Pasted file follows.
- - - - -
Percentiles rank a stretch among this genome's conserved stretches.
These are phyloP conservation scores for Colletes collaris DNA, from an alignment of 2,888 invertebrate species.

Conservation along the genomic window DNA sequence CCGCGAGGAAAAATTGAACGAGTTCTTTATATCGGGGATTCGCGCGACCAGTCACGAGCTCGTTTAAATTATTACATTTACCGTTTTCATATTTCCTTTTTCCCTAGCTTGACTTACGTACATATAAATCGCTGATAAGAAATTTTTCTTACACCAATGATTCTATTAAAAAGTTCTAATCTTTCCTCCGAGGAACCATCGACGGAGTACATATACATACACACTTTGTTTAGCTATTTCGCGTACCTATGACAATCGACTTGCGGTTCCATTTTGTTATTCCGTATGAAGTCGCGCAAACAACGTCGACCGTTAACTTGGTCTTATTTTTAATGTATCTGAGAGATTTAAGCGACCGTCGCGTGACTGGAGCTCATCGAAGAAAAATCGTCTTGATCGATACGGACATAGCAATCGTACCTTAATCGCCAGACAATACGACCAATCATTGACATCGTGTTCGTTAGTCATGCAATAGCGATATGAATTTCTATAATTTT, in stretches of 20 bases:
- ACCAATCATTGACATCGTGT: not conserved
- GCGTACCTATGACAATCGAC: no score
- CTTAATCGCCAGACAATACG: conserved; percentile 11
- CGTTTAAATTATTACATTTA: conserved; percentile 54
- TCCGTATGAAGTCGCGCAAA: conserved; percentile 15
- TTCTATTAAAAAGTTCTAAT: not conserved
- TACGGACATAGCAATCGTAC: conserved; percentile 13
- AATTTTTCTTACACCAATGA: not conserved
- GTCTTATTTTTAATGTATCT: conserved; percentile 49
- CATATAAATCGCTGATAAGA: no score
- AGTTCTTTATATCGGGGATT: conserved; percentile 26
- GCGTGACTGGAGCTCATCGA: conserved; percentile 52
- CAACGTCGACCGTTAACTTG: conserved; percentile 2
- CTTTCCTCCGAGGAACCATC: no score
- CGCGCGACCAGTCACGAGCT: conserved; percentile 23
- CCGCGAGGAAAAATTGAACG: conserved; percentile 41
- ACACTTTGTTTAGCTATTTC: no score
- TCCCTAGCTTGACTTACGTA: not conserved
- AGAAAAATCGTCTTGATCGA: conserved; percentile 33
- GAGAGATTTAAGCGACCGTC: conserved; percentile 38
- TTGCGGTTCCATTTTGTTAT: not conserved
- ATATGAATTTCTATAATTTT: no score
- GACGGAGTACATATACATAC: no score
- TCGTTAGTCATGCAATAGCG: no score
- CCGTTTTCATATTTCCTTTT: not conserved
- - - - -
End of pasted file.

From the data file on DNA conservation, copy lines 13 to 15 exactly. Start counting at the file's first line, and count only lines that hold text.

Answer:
- CATATAAATCGCTGATAAGA: no score
- AGTTCTTTATATCGGGGATT: conserved; percentile 26
- GCGTGACTGGAGCTCATCGA: conserved; percentile 52